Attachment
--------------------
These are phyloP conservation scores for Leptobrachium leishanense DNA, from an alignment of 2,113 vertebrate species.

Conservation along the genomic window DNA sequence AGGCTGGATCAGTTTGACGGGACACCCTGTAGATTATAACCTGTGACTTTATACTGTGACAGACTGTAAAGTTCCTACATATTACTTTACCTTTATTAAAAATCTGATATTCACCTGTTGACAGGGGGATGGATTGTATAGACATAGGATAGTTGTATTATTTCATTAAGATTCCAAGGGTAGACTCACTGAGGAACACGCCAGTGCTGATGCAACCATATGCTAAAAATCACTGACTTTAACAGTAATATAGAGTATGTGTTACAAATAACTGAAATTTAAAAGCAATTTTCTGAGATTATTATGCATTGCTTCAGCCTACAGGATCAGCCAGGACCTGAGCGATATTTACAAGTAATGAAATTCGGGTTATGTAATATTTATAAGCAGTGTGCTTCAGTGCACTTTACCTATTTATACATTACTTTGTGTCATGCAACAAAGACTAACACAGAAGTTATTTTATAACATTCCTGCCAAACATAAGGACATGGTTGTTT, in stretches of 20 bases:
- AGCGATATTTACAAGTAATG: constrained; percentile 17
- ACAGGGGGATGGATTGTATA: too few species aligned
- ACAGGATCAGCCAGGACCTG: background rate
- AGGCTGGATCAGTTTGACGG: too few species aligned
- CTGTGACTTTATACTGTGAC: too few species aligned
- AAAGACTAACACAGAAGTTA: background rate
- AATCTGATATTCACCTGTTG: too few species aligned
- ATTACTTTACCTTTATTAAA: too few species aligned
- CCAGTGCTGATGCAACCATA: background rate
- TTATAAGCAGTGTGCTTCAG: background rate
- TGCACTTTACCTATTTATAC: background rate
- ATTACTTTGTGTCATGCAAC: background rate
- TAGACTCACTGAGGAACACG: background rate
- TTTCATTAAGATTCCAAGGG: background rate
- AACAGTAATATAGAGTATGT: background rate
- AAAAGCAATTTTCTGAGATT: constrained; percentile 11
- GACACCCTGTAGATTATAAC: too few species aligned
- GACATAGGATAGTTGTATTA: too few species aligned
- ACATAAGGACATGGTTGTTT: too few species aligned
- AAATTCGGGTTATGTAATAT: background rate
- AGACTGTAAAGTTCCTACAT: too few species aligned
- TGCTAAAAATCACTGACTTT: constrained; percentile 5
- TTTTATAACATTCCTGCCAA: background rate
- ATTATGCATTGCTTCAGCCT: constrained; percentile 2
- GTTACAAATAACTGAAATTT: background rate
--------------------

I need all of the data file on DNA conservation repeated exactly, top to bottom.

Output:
These are phyloP conservation scores for Leptobrachium leishanense DNA, from an alignment of 2,113 vertebrate species.

Conservation along the genomic window DNA sequence AGGCTGGATCAGTTTGACGGGACACCCTGTAGATTATAACCTGTGACTTTATACTGTGACAGACTGTAAAGTTCCTACATATTACTTTACCTTTATTAAAAATCTGATATTCACCTGTTGACAGGGGGATGGATTGTATAGACATAGGATAGTTGTATTATTTCATTAAGATTCCAAGGGTAGACTCACTGAGGAACACGCCAGTGCTGATGCAACCATATGCTAAAAATCACTGACTTTAACAGTAATATAGAGTATGTGTTACAAATAACTGAAATTTAAAAGCAATTTTCTGAGATTATTATGCATTGCTTCAGCCTACAGGATCAGCCAGGACCTGAGCGATATTTACAAGTAATGAAATTCGGGTTATGTAATATTTATAAGCAGTGTGCTTCAGTGCACTTTACCTATTTATACATTACTTTGTGTCATGCAACAAAGACTAACACAGAAGTTATTTTATAACATTCCTGCCAAACATAAGGACATGGTTGTTT, in stretches of 20 bases:
- AGCGATATTTACAAGTAATG: constrained; percentile 17
- ACAGGGGGATGGATTGTATA: too few species aligned
- ACAGGATCAGCCAGGACCTG: background rate
- AGGCTGGATCAGTTTGACGG: too few species aligned
- CTGTGACTTTATACTGTGAC: too few species aligned
- AAAGACTAACACAGAAGTTA: background rate
- AATCTGATATTCACCTGTTG: too few species aligned
- ATTACTTTACCTTTATTAAA: too few species aligned
- CCAGTGCTGATGCAACCATA: background rate
- TTATAAGCAGTGTGCTTCAG: background rate
- TGCACTTTACCTATTTATAC: background rate
- ATTACTTTGTGTCATGCAAC: background rate
- TAGACTCACTGAGGAACACG: background rate
- TTTCATTAAGATTCCAAGGG: background rate
- AACAGTAATATAGAGTATGT: background rate
- AAAAGCAATTTTCTGAGATT: constrained; percentile 11
- GACACCCTGTAGATTATAAC: too few species aligned
- GACATAGGATAGTTGTATTA: too few species aligned
- ACATAAGGACATGGTTGTTT: too few species aligned
- AAATTCGGGTTATGTAATAT: background rate
- AGACTGTAAAGTTCCTACAT: too few species aligned
- TGCTAAAAATCACTGACTTT: constrained; percentile 5
- TTTTATAACATTCCTGCCAA: background rate
- ATTATGCATTGCTTCAGCCT: constrained; percentile 2
- GTTACAAATAACTGAAATTT: background rate